The Willow Run Transmission plant in Michigan will close in late 2010, bringing uncertainty to the people and the places that built their lives around America's largest automaker.
David Guralnick/Detroit News/Newscom
The flowers that keep appearing on Don Skidmore’s desk were not sent in celebration. They arrived to mourn a loss.
“Lots of love today. I’m blessed,” says Mr. Skidmore.
He would rather not be so fortunate. As president of the United Auto Workers Local 735 in Canton, Mich., Skidmore helped deliver the news Monday morning to 1,100 workers at the Willow Run Transmission Plant: They would lose their jobs in December 2010. General Motors would close the plant after operating it for 56 years.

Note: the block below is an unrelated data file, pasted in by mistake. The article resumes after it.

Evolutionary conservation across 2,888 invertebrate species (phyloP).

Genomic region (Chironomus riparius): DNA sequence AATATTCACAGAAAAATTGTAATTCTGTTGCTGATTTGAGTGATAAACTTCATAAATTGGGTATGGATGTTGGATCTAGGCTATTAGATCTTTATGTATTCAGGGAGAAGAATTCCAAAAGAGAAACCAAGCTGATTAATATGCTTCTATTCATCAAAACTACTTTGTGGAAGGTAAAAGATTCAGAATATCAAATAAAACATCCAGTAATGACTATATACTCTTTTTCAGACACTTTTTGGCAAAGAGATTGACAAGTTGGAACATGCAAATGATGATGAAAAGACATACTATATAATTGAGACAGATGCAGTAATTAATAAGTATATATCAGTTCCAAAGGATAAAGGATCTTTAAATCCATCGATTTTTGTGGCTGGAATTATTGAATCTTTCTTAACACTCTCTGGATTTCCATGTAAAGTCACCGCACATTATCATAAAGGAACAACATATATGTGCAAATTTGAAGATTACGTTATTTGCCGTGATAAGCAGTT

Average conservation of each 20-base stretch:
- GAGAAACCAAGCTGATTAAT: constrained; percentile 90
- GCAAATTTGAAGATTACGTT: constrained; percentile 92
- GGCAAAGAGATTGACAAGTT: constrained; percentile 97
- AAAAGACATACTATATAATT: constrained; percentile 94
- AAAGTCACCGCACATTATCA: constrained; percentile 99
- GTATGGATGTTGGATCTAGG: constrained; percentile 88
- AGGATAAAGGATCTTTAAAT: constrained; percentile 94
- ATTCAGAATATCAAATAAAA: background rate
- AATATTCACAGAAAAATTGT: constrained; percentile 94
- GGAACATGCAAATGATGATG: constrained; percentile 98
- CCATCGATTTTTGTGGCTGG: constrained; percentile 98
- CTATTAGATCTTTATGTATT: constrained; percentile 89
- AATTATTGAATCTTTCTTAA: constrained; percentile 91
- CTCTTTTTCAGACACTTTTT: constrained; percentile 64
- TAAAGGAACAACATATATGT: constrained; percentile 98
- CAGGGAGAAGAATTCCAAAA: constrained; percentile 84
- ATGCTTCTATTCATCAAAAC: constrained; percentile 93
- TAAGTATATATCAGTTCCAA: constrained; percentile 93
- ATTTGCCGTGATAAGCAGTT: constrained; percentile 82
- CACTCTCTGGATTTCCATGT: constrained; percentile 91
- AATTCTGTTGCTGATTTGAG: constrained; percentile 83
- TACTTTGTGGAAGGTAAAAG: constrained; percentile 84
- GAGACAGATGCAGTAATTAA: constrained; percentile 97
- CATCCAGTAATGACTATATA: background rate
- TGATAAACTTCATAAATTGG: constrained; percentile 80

After workers learned the news, a peculiar thing happened: They applauded. “Our people have class,” he says. “It’s a cold-hearted company.”
It is a desperate company, and until Monday the Willow Run Transmission Plant in Ypsilanti, Mich., shared that purpose. Now, it provides a glimpse inside the 17 communities that found themselves still standing when GM stopped the music Monday.
Pride and frustration
There are equal measures of pride, frustration, and confusion, as workers try to comprehend why their plant was the one that GM no longer wanted. Yet above all, there is uncertainty for the people and the places that built their lives around America's largest automaker.